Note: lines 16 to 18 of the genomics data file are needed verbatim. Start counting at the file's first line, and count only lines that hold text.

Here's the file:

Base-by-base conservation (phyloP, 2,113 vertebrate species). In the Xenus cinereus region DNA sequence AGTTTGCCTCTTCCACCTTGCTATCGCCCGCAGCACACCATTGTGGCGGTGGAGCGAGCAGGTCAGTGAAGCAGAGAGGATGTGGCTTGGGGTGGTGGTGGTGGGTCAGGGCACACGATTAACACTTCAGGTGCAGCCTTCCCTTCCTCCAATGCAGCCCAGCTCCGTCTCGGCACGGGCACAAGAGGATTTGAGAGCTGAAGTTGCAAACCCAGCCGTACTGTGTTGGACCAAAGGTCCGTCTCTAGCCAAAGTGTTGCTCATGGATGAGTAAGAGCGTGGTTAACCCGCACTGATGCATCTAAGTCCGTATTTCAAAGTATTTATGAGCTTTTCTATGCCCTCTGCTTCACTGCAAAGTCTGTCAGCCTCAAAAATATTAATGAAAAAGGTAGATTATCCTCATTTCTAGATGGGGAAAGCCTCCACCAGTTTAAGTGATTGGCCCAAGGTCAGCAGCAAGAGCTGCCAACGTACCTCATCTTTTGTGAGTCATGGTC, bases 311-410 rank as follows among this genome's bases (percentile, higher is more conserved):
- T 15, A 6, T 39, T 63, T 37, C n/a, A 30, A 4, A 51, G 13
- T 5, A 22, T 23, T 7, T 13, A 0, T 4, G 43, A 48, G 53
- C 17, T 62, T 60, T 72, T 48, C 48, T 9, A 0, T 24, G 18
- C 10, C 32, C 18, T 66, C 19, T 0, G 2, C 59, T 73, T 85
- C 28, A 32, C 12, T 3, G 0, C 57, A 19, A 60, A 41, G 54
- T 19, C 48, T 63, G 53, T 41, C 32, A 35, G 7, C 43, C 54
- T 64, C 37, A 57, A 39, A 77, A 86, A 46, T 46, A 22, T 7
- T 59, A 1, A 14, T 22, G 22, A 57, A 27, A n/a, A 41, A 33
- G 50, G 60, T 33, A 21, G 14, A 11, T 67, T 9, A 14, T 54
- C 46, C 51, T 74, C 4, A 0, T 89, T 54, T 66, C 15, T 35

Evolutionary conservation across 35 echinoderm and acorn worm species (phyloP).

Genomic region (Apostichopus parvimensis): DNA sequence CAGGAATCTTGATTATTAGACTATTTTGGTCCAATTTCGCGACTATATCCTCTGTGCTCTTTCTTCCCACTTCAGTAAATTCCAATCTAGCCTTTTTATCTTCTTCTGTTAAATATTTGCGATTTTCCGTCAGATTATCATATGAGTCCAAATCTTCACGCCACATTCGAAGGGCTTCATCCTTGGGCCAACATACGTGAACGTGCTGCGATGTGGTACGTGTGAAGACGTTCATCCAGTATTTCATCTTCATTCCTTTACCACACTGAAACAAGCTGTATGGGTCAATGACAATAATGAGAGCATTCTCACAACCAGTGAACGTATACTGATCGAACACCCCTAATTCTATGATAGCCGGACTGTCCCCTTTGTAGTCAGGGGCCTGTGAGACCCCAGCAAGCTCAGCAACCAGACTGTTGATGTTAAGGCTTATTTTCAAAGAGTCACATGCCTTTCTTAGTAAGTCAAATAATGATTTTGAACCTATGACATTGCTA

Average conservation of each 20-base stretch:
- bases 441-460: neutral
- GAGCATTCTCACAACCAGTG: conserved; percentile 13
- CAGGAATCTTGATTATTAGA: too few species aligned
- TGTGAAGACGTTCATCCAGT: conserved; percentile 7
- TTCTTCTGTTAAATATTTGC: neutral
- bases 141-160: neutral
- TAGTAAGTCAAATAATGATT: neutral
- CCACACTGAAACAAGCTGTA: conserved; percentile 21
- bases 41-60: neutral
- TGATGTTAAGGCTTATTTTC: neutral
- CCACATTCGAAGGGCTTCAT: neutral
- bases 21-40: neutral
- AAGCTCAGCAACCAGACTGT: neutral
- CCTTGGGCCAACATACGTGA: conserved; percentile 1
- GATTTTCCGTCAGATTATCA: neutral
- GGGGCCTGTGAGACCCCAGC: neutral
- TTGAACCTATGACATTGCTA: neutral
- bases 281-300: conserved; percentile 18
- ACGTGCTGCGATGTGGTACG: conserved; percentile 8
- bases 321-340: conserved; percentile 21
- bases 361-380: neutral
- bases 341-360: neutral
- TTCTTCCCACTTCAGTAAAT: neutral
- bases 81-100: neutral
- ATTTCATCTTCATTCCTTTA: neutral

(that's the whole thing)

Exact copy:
- GAGCATTCTCACAACCAGTG: conserved; percentile 13
- CAGGAATCTTGATTATTAGA: too few species aligned
- TGTGAAGACGTTCATCCAGT: conserved; percentile 7